Empire Reflection on Rashid Khalidi's Resurrecting Term Paper

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Reflection on Rashid Khalidi's Resurrecting Empire: Western Footprints, and America's Path in the Middle East

How does Khalidi frame his analysis of the current war/conflict in Iraq?

According to Rashid Khalidi, quite often the current crisis in Iraq, like so many Middle Eastern conflicts previously, is framed in terms comprehensible to the Western powers -- that of progress vs. fanaticism. In other words, representatives of the West and proponents of Western institutions and culture are depicted as advocates of freedom and democracy, contrary to the forces of oppression. Viewed as such, the West is seen as a liberating and progressive force contrary to religious and nationalist movements that would presumably pull the Middle East back into tyranny and theocracy. The West is rendered neutral, while representatives of native movements become non-neutral 'evils' and backward elements that are roadblocks in the way of a morally neutral good known as democracy.

This is a cogent analysis of how the United States became involved in the current quagmire in Iraq. The U.S., in its own self-image, but not in the cultural understanding of the Middle East itself, becomes a neutral force of democracy, while representatives of the Iraqi religious communities are portrayed as fundamentalist in the Western media and therefore evil, just as Saddam Hussein can have no support from 'good' progressive Iraqis. Little historical context is given to the region, either in the understanding of policymakers or in the terms the issue is framed to the general population.

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How is the current crisis in Iraq and Afghanistan related to other problems in the Middle East and Central Asia?

Term Paper on Empire Reflection on Rashid Khalidi's Resurrecting Empire: Assignment

However, in Iraqi and Afghanistan terms, quite often what the West sees as fundamentalist, these nations see as nationalistic and anti-colonial in nature, even by persons who have received secular educations and who are highly literate. The United States condemned and mocked the Soviet tanks that came into Afghanistan and called Russia a force of national liberation. The secular Soviets were then replaced by a fundamentalist regime in the form of the Taliban. But the United States made the same mistake in Iraq and used a similar universalizing ideology, albeit one of democracy and not of communism on par with the Soviets.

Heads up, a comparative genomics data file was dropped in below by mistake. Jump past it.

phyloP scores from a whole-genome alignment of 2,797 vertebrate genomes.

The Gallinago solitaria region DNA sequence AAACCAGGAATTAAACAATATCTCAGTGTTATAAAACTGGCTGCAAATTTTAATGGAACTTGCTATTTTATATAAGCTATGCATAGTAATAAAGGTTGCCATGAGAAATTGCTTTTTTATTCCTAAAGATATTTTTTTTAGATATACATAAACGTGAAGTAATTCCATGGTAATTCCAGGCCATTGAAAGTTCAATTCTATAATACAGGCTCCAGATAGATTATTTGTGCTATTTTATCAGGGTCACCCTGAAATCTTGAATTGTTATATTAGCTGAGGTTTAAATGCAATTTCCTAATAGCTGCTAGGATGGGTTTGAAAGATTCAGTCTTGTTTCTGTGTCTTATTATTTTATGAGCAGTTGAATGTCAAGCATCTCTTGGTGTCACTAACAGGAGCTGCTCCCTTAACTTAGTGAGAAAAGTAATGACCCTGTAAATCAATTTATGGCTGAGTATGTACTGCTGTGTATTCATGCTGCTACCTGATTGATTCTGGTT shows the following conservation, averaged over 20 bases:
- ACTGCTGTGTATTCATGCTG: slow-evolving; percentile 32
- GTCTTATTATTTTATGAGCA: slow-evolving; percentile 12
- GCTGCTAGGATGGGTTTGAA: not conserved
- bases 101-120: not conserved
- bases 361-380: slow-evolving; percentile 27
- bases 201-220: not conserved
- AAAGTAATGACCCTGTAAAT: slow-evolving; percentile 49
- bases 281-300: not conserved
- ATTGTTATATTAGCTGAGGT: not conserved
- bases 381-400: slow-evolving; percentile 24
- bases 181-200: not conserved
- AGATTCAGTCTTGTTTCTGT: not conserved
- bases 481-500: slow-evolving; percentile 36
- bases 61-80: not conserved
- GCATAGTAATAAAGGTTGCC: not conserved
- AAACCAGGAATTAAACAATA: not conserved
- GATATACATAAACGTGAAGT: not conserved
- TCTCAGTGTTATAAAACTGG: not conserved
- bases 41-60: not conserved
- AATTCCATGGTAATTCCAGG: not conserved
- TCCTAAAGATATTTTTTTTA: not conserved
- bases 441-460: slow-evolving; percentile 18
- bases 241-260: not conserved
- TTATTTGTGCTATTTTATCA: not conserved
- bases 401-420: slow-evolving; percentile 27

Regardless, the legacy of colonialism is more recent in the Middle East than the United States, which did not have major colonial holdings within the region, might realize. Khalidi points out that almost any citizen over the age of fifty in any Middle Eastern nation has some memory of the colonial past, in other words, most young persons' grandparents. This age group includes most of the ruling and powerful patriarchs of the Middle East, fostering a distrust of the West, Western institutions, and Western ideology, of which democracy is seen as one -- amongst every nation's cultural leaders and shapers.

Amongst young people, this memory of colonialism is kept alive within their own civic institutions such as the national school system, holidays, monuments, and all of the other types of cultural reinforcements that American young people are instilled with to foster national pride. Singing about liberty and the uniqueness of America is not something that 'everyone' wishes to do or does, rather it is a part of our own civic religion, and proudly proclaiming the regions' liberation from the West, is part of Middle Eastern secular and in some cases sacred rituals and institutions. Religion, in many if not all Middle Eastern nations, such as Iran is often equated with national liberation, especially as an advocacy of Islam is one of the cultural factors that makes the Middle East special or distinct from its neighbors.

According to Khalidi, what are some of… [END OF PREVIEW] . . . READ MORE

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